Roy Moore accuser's house burned in possible arson fire

Image: Tina Johnson and Megyn Kelly
Tina Johnson and Megyn Kelly on Friday, Nov. 17, 2017. Copyright Nathan Congleton TODAY
By Corky Siemaszko with NBC News
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A fire that destroyed house of Roy Moore accuser Tina Johnson is being investigated as a possible arson.

One of the women who accused failed Senate candidate Roy Moore of inappropriate sexual contact said Friday that her Alabama home burned to the ground and that investigators suspect arson.

But the local sheriff said he doesn't believe the blaze that destroyed Tina Johnson's house was connected to the bitter campaign.

"The ongoing investigation does not lead us to believe that the fire is any way related to Roy Moore or allegations made against him," Etowah County Sheriff Todd Entrekin said in a statement.

Johnson, who claimed Moore groped her in 1991 at his law offices, confirmed to NBC News that her home in Gadsden caught fire on Tuesday while she and her husband were at work.

"I am devastated, just devastated," she told on Friday. "We have just the clothes on our backs."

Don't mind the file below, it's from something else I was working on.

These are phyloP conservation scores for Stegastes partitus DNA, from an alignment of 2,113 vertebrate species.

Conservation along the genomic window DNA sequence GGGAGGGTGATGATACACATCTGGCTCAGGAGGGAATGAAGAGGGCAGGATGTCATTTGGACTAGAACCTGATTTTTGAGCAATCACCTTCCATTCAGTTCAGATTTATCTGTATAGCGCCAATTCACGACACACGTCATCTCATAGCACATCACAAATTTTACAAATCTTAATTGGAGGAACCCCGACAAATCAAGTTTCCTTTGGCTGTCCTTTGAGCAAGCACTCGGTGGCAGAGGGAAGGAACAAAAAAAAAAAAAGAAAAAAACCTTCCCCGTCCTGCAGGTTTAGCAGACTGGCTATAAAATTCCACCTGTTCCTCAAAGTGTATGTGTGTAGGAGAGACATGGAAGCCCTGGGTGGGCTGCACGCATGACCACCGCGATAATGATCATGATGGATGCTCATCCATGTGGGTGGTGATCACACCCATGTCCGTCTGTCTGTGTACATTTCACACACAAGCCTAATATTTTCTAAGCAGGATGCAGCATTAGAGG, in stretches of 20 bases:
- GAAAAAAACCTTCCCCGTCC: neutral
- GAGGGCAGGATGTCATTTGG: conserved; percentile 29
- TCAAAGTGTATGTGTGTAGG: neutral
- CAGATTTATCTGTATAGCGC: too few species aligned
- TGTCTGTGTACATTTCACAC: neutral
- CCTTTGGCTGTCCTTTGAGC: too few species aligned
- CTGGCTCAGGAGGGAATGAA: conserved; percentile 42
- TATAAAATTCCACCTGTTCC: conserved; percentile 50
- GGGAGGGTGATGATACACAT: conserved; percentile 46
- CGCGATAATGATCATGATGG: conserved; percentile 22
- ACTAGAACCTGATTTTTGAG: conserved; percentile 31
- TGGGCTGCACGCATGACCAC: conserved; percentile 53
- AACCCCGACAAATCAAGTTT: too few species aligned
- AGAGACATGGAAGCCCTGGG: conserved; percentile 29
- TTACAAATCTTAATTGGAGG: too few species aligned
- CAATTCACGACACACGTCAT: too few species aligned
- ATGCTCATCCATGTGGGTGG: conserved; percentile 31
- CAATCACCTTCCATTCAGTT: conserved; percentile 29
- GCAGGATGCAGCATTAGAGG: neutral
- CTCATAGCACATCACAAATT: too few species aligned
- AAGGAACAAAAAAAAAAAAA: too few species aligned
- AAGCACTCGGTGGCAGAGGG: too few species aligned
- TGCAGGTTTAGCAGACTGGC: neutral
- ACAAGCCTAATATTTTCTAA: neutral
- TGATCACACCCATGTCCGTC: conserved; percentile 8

Nobody was hurt in the blaze, and the Etowah County Arson Task Force is investigating, said Entrekin.

"Investigators are speaking to a person of interest," he said. "Warrants have not been obtained in this case."

Johnson, who is now staying at a motel, told that neighbors noticed a young man with a history of public intoxication near the house before and during the fire.

"When I arrived they had someone in custody and the firefighters were working double to attempt to put the fire out," Johnson said in a statement Friday.

"I watched as everything I have ever worked for disappear in front of my eyes. Devastating does not describe the loss me and my family have suffered," she said.

In an interview with NBC's Megyn Kelly in mid-November, Johnson said she was in her 20s and was signing custody of her son over to her mother when Moore touched her.

Moore, she said, grabbed her buttocks so hard she could feel the "dents of his fingers."

"I was so humiliated and sickened," she said.

The allegations by Johnson and the other women helped sink the far-right Republican's campaign for a seat that was won by Doug Jones, the first Alabama Democrat elected to the Senate in a quarter century.

Moore has denied the women's charges and refused to concede to Jones even after the election results were certified by the state.

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